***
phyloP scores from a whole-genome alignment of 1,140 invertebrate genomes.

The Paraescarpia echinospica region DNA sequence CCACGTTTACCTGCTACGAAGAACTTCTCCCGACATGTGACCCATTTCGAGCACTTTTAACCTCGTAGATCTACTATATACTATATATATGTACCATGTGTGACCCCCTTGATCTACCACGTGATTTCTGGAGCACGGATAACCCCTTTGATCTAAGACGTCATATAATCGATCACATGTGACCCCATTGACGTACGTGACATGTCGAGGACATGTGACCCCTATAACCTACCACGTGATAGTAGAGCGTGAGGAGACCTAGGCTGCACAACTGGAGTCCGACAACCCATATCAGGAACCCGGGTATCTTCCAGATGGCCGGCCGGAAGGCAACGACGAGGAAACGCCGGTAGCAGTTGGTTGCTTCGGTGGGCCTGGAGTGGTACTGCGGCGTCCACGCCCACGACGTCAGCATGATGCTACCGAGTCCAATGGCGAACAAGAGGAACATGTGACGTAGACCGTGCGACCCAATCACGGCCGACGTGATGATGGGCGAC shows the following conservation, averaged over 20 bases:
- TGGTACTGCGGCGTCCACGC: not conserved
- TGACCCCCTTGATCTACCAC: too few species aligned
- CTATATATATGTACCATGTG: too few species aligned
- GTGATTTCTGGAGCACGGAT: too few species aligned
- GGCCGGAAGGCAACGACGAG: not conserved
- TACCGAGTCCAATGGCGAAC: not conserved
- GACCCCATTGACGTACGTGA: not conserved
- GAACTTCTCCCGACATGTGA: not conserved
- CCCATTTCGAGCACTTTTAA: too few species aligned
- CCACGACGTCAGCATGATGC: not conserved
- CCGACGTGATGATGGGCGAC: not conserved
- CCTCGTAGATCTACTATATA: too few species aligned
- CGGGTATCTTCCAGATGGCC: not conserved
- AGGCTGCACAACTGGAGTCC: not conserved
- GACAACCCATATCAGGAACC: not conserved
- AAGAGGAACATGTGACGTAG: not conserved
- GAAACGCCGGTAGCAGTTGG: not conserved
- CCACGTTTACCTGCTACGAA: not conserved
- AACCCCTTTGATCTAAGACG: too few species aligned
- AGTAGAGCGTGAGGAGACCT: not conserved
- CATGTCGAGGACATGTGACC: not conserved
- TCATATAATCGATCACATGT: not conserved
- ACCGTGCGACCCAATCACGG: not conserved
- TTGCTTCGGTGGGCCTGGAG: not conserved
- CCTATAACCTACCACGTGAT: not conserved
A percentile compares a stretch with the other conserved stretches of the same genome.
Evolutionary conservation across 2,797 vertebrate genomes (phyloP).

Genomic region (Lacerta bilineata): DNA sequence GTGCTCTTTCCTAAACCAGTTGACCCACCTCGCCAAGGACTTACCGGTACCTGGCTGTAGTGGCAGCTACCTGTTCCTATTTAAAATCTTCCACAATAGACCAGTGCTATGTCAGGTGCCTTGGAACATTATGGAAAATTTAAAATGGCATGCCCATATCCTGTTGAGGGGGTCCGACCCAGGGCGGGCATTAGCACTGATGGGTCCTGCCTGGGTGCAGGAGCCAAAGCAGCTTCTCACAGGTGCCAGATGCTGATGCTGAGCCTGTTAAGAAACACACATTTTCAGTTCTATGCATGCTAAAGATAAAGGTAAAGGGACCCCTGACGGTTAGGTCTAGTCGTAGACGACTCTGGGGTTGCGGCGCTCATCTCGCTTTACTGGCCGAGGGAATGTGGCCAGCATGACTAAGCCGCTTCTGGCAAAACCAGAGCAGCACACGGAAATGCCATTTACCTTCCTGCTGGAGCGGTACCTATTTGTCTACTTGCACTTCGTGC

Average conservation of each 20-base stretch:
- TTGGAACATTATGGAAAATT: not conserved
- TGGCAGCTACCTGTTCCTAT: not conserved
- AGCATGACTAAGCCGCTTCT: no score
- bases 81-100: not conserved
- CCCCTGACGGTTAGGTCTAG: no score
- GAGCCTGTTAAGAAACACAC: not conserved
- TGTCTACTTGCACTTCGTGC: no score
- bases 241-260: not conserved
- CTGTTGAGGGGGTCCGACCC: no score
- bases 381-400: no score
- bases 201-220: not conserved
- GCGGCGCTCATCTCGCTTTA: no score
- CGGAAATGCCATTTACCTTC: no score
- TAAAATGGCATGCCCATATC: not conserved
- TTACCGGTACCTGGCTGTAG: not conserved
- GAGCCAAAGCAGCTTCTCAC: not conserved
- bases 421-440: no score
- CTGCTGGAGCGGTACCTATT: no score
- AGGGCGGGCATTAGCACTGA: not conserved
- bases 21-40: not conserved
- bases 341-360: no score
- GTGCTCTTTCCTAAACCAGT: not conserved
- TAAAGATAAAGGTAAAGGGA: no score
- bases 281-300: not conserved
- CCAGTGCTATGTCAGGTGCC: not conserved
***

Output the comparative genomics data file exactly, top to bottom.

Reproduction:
phyloP scores from a whole-genome alignment of 1,140 invertebrate genomes.

The Paraescarpia echinospica region DNA sequence CCACGTTTACCTGCTACGAAGAACTTCTCCCGACATGTGACCCATTTCGAGCACTTTTAACCTCGTAGATCTACTATATACTATATATATGTACCATGTGTGACCCCCTTGATCTACCACGTGATTTCTGGAGCACGGATAACCCCTTTGATCTAAGACGTCATATAATCGATCACATGTGACCCCATTGACGTACGTGACATGTCGAGGACATGTGACCCCTATAACCTACCACGTGATAGTAGAGCGTGAGGAGACCTAGGCTGCACAACTGGAGTCCGACAACCCATATCAGGAACCCGGGTATCTTCCAGATGGCCGGCCGGAAGGCAACGACGAGGAAACGCCGGTAGCAGTTGGTTGCTTCGGTGGGCCTGGAGTGGTACTGCGGCGTCCACGCCCACGACGTCAGCATGATGCTACCGAGTCCAATGGCGAACAAGAGGAACATGTGACGTAGACCGTGCGACCCAATCACGGCCGACGTGATGATGGGCGAC shows the following conservation, averaged over 20 bases:
- TGGTACTGCGGCGTCCACGC: not conserved
- TGACCCCCTTGATCTACCAC: too few species aligned
- CTATATATATGTACCATGTG: too few species aligned
- GTGATTTCTGGAGCACGGAT: too few species aligned
- GGCCGGAAGGCAACGACGAG: not conserved
- TACCGAGTCCAATGGCGAAC: not conserved
- GACCCCATTGACGTACGTGA: not conserved
- GAACTTCTCCCGACATGTGA: not conserved
- CCCATTTCGAGCACTTTTAA: too few species aligned
- CCACGACGTCAGCATGATGC: not conserved
- CCGACGTGATGATGGGCGAC: not conserved
- CCTCGTAGATCTACTATATA: too few species aligned
- CGGGTATCTTCCAGATGGCC: not conserved
- AGGCTGCACAACTGGAGTCC: not conserved
- GACAACCCATATCAGGAACC: not conserved
- AAGAGGAACATGTGACGTAG: not conserved
- GAAACGCCGGTAGCAGTTGG: not conserved
- CCACGTTTACCTGCTACGAA: not conserved
- AACCCCTTTGATCTAAGACG: too few species aligned
- AGTAGAGCGTGAGGAGACCT: not conserved
- CATGTCGAGGACATGTGACC: not conserved
- TCATATAATCGATCACATGT: not conserved
- ACCGTGCGACCCAATCACGG: not conserved
- TTGCTTCGGTGGGCCTGGAG: not conserved
- CCTATAACCTACCACGTGAT: not conserved
A percentile compares a stretch with the other conserved stretches of the same genome.
Evolutionary conservation across 2,797 vertebrate genomes (phyloP).

Genomic region (Lacerta bilineata): DNA sequence GTGCTCTTTCCTAAACCAGTTGACCCACCTCGCCAAGGACTTACCGGTACCTGGCTGTAGTGGCAGCTACCTGTTCCTATTTAAAATCTTCCACAATAGACCAGTGCTATGTCAGGTGCCTTGGAACATTATGGAAAATTTAAAATGGCATGCCCATATCCTGTTGAGGGGGTCCGACCCAGGGCGGGCATTAGCACTGATGGGTCCTGCCTGGGTGCAGGAGCCAAAGCAGCTTCTCACAGGTGCCAGATGCTGATGCTGAGCCTGTTAAGAAACACACATTTTCAGTTCTATGCATGCTAAAGATAAAGGTAAAGGGACCCCTGACGGTTAGGTCTAGTCGTAGACGACTCTGGGGTTGCGGCGCTCATCTCGCTTTACTGGCCGAGGGAATGTGGCCAGCATGACTAAGCCGCTTCTGGCAAAACCAGAGCAGCACACGGAAATGCCATTTACCTTCCTGCTGGAGCGGTACCTATTTGTCTACTTGCACTTCGTGC

Average conservation of each 20-base stretch:
- TTGGAACATTATGGAAAATT: not conserved
- TGGCAGCTACCTGTTCCTAT: not conserved
- AGCATGACTAAGCCGCTTCT: no score
- bases 81-100: not conserved
- CCCCTGACGGTTAGGTCTAG: no score
- GAGCCTGTTAAGAAACACAC: not conserved
- TGTCTACTTGCACTTCGTGC: no score
- bases 241-260: not conserved
- CTGTTGAGGGGGTCCGACCC: no score
- bases 381-400: no score
- bases 201-220: not conserved
- GCGGCGCTCATCTCGCTTTA: no score
- CGGAAATGCCATTTACCTTC: no score
- TAAAATGGCATGCCCATATC: not conserved
- TTACCGGTACCTGGCTGTAG: not conserved
- GAGCCAAAGCAGCTTCTCAC: not conserved
- bases 421-440: no score
- CTGCTGGAGCGGTACCTATT: no score
- AGGGCGGGCATTAGCACTGA: not conserved
- bases 21-40: not conserved
- bases 341-360: no score
- GTGCTCTTTCCTAAACCAGT: not conserved
- TAAAGATAAAGGTAAAGGGA: no score
- bases 281-300: not conserved
- CCAGTGCTATGTCAGGTGCC: not conserved